I'll be gone this weekend, and don't know if I'll have the time to post anything tomorrow, so I thought I'd put up my Cinco de Mayo post a day early.
Cinco de Mayo celebrates the battle of Puebla on May 5, 1862, in which Mexican soldiers, facing a much larger French army, achieved victory. (It is not to be confused with Mexico's Independence Day, which is September 16; Mexican independence from Spain was achieved almost fifty years before the battle of Puebla.) During the administration of Mexican president Benito Juarez, an impressive political hero who deserves wider renown, Napoleon III had sent an army, under the pretext of debt collection, to establish French rule in Mexico under the viceroy Maximilian. It was a bold plan, but the odds dramatically favored Napoleon III: the French army was one of the finest in the world at that time, and the United States who would certainly have opposed the French incursion and assisted the Mexicans (and did indeed do so when they had a chance) was embroiled in the Civil War. The French smashed through the initial Mexican defenses.
Operating under the assumption that the Mexicans would capitulate if their capital were to fall, the French set out to attack Mexico City. The Mexican army, under the leadership of Texas-born Ignacio Zaragoza (Texas, of course, was at the time of his birth still part of Mexico; Zaragoza was born in Goliad and moved with his family to Mexico after Texas independence), retreated to the fortified city of Puebla. When the French arrived, they sent their cavalry out to the French flanks; the French army made the mistake of sending its own cavalry to chase them. The Mexican cavalry was easily able to take tie up the French cavalry, thus forcing the French infantry to charge the Mexican infantry unassisted. The ground was muddy from rain, making it difficult to maneuver. It is also sometimes said that the Mexicans stampeded large herds of cattle against the French; which, if true, would have no doubt been a bit disconcerting. In any case, the French were eventually forced to retreat from Puebla. The Mexicans won the battle.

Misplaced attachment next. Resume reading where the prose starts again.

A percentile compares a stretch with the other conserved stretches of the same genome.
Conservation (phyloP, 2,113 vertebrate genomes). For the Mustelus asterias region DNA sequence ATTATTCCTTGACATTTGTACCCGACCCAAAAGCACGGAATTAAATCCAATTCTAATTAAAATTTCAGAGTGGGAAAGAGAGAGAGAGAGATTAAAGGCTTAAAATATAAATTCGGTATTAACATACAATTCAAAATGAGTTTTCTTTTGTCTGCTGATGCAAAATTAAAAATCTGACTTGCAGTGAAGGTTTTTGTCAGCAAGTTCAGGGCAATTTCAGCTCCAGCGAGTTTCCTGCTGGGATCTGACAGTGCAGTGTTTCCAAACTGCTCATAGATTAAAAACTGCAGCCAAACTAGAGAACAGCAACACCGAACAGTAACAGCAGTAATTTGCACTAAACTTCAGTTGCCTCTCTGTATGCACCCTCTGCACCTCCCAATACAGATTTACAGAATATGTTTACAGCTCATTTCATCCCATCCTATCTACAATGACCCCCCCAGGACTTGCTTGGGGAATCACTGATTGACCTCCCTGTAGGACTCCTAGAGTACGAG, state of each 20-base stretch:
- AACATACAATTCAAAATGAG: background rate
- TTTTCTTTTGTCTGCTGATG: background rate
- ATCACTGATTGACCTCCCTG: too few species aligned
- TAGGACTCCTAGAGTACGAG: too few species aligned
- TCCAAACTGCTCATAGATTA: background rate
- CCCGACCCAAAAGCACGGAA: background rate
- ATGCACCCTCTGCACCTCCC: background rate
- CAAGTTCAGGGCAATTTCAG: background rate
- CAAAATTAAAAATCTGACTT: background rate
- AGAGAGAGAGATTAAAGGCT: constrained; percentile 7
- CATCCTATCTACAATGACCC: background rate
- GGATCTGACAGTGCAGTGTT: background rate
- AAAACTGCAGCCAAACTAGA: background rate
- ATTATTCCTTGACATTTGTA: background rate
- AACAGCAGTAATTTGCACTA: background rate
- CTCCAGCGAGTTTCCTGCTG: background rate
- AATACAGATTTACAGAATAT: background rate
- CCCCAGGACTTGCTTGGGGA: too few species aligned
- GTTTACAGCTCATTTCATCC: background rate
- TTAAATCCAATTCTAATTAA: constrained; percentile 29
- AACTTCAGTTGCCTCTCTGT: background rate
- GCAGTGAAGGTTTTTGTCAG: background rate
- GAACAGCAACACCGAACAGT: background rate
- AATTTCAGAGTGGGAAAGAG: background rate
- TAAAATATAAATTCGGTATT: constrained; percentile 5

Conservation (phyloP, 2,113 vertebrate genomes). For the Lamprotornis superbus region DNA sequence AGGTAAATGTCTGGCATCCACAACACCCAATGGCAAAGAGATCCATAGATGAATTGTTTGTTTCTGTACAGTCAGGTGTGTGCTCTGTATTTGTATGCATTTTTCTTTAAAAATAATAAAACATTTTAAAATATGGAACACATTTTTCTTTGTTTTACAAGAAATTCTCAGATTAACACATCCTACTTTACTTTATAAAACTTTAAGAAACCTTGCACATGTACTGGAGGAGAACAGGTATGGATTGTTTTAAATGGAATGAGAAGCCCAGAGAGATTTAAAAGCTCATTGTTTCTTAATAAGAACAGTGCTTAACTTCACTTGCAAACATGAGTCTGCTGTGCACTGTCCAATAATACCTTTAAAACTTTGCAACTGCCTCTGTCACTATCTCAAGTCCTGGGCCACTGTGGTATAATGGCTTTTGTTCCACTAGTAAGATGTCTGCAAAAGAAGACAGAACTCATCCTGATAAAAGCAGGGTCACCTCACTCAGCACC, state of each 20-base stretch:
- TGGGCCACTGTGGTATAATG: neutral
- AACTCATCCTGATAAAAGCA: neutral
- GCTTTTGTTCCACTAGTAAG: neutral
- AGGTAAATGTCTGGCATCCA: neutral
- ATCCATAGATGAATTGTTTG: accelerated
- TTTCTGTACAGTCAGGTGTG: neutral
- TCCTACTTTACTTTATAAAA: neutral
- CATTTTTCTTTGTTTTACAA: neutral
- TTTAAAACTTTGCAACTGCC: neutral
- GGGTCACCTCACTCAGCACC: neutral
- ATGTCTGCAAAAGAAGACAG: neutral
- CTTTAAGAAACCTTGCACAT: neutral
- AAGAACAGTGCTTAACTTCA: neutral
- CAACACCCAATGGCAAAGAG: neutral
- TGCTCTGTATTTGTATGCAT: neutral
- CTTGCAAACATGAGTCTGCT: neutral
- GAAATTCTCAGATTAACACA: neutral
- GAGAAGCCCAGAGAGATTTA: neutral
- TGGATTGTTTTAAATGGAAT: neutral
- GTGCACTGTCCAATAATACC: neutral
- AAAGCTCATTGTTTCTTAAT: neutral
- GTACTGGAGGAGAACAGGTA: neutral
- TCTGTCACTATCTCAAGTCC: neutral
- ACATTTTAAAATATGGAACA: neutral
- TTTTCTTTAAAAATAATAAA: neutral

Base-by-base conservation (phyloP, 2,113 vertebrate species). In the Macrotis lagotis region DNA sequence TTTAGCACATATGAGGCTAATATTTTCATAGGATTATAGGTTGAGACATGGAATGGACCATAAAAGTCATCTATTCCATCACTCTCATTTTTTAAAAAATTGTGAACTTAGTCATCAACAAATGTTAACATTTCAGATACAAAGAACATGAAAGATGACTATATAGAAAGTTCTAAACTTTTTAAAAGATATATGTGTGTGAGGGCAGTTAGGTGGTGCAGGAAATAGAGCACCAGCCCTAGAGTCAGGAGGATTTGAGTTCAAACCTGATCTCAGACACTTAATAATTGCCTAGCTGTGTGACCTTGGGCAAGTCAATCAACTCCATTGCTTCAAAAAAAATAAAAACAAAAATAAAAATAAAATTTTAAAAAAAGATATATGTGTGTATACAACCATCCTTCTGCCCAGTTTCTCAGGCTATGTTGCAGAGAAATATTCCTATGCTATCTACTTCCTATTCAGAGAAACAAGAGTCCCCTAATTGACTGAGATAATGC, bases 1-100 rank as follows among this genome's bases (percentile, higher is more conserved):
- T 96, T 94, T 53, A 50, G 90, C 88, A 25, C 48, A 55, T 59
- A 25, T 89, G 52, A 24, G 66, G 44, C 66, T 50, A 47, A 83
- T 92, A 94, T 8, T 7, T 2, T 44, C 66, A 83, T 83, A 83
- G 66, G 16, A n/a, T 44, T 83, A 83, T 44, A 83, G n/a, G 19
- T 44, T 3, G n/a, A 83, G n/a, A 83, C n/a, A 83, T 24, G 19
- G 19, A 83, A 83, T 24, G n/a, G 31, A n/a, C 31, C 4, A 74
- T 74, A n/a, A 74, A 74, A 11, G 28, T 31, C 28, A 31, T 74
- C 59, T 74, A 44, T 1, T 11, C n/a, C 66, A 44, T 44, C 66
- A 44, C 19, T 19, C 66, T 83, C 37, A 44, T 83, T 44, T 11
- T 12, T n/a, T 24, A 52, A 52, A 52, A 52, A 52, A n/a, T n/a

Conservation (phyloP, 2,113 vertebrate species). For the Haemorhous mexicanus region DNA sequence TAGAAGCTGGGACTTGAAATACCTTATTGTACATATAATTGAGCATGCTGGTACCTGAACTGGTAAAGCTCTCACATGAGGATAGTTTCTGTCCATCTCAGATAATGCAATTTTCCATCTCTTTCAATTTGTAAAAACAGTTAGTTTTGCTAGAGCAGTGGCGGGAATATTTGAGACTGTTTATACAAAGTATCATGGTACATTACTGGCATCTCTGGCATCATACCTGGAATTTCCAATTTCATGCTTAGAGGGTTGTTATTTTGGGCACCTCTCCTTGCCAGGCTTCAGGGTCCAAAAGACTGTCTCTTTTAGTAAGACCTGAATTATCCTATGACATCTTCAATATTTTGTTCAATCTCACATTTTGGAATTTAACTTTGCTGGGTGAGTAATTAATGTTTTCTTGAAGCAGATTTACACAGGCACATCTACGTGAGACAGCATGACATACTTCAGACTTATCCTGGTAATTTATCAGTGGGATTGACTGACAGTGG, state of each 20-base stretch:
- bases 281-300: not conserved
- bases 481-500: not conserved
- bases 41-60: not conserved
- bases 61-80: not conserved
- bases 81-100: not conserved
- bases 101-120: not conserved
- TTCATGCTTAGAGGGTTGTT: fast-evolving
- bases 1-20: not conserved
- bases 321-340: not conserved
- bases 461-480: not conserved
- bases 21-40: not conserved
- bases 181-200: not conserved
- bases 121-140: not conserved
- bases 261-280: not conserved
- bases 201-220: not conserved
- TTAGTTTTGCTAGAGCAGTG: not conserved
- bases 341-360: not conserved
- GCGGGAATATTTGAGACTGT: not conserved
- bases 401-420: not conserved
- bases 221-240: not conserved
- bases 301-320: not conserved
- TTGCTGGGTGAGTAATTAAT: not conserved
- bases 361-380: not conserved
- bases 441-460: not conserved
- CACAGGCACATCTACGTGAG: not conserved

But lost the war. The French brought in reinforcements and seized control of Mexico. Juarez was sent into hiding, where he organized the resistance. Maximilian ruled until 1867, when he was executed by troops loyal to Juarez.
Cinco do Mayo is celebrated in Mexico, but except for perhaps Puebla and the surrounding areas, it is not as popular as it appears to be in the U.S., where it is perhaps second only to St. Patrick's Day as the most widely celebrated ethnic holiday. And deservedly so, I think; it's a cool victory to celebrate, and serves as a useful occasion for remembering all facets of Mexican culture and legacy. (It doesn't hurt that in the person of Zaragoza it has a connection to U.S. soil.)